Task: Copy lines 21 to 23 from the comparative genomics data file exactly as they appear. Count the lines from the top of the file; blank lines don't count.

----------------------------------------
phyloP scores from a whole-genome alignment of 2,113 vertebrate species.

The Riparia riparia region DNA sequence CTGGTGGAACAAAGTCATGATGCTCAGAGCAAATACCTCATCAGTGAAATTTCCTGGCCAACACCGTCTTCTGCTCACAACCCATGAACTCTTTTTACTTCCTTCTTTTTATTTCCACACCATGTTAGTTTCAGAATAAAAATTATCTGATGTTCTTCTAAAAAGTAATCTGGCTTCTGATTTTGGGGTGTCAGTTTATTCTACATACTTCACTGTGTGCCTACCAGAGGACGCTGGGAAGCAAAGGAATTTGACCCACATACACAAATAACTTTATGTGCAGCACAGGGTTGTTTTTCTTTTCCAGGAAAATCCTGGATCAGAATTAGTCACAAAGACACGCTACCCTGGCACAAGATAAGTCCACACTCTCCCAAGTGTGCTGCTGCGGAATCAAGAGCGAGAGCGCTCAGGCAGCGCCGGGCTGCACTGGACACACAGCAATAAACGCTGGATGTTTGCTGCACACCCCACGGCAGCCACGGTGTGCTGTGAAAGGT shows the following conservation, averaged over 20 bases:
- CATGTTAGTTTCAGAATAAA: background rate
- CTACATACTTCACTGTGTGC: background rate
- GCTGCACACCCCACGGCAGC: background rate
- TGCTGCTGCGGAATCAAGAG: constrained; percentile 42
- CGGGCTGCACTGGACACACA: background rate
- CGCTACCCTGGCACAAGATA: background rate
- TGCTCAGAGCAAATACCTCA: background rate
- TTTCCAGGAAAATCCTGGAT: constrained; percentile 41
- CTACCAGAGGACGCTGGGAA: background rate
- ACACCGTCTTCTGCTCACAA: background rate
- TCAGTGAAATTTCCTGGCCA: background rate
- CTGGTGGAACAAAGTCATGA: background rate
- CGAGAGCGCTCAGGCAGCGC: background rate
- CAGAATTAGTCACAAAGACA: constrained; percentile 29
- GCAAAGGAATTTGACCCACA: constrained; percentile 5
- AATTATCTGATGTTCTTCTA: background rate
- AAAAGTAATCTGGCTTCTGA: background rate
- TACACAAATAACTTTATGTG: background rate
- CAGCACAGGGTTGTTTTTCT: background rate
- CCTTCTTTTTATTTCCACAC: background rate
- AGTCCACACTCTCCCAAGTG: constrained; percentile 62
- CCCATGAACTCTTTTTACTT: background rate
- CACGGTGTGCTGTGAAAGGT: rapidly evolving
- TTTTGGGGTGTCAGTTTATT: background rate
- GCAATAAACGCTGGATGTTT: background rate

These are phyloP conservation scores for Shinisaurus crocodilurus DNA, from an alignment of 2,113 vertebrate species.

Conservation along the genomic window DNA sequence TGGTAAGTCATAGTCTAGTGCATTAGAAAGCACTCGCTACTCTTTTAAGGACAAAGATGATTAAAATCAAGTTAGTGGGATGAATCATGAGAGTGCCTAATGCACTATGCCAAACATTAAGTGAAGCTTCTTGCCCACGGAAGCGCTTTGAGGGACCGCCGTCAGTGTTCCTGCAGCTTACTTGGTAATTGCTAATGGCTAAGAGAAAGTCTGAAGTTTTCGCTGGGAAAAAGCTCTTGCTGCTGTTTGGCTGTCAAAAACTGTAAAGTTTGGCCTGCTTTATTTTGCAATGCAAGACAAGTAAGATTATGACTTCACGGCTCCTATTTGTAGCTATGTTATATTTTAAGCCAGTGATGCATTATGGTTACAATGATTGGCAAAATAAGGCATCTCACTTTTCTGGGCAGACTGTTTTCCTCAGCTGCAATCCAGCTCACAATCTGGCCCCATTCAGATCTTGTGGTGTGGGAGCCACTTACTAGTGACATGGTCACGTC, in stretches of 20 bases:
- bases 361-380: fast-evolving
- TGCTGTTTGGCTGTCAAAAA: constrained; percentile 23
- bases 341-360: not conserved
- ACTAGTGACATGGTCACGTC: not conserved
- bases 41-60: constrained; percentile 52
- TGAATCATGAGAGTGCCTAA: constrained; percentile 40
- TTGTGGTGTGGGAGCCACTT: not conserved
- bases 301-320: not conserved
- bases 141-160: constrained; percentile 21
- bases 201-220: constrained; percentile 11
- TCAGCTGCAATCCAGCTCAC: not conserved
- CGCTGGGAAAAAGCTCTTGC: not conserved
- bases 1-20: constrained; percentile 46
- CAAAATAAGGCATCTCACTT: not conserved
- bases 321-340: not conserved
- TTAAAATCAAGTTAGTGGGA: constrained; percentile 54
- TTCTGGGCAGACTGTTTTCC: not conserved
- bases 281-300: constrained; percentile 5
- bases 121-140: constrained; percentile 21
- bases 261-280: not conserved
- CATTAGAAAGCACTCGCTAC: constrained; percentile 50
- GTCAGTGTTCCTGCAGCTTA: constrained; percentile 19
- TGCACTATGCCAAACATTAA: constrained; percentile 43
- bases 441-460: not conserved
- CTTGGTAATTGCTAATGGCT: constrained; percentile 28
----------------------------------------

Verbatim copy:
- CAGCACAGGGTTGTTTTTCT: background rate
- CCTTCTTTTTATTTCCACAC: background rate
- AGTCCACACTCTCCCAAGTG: constrained; percentile 62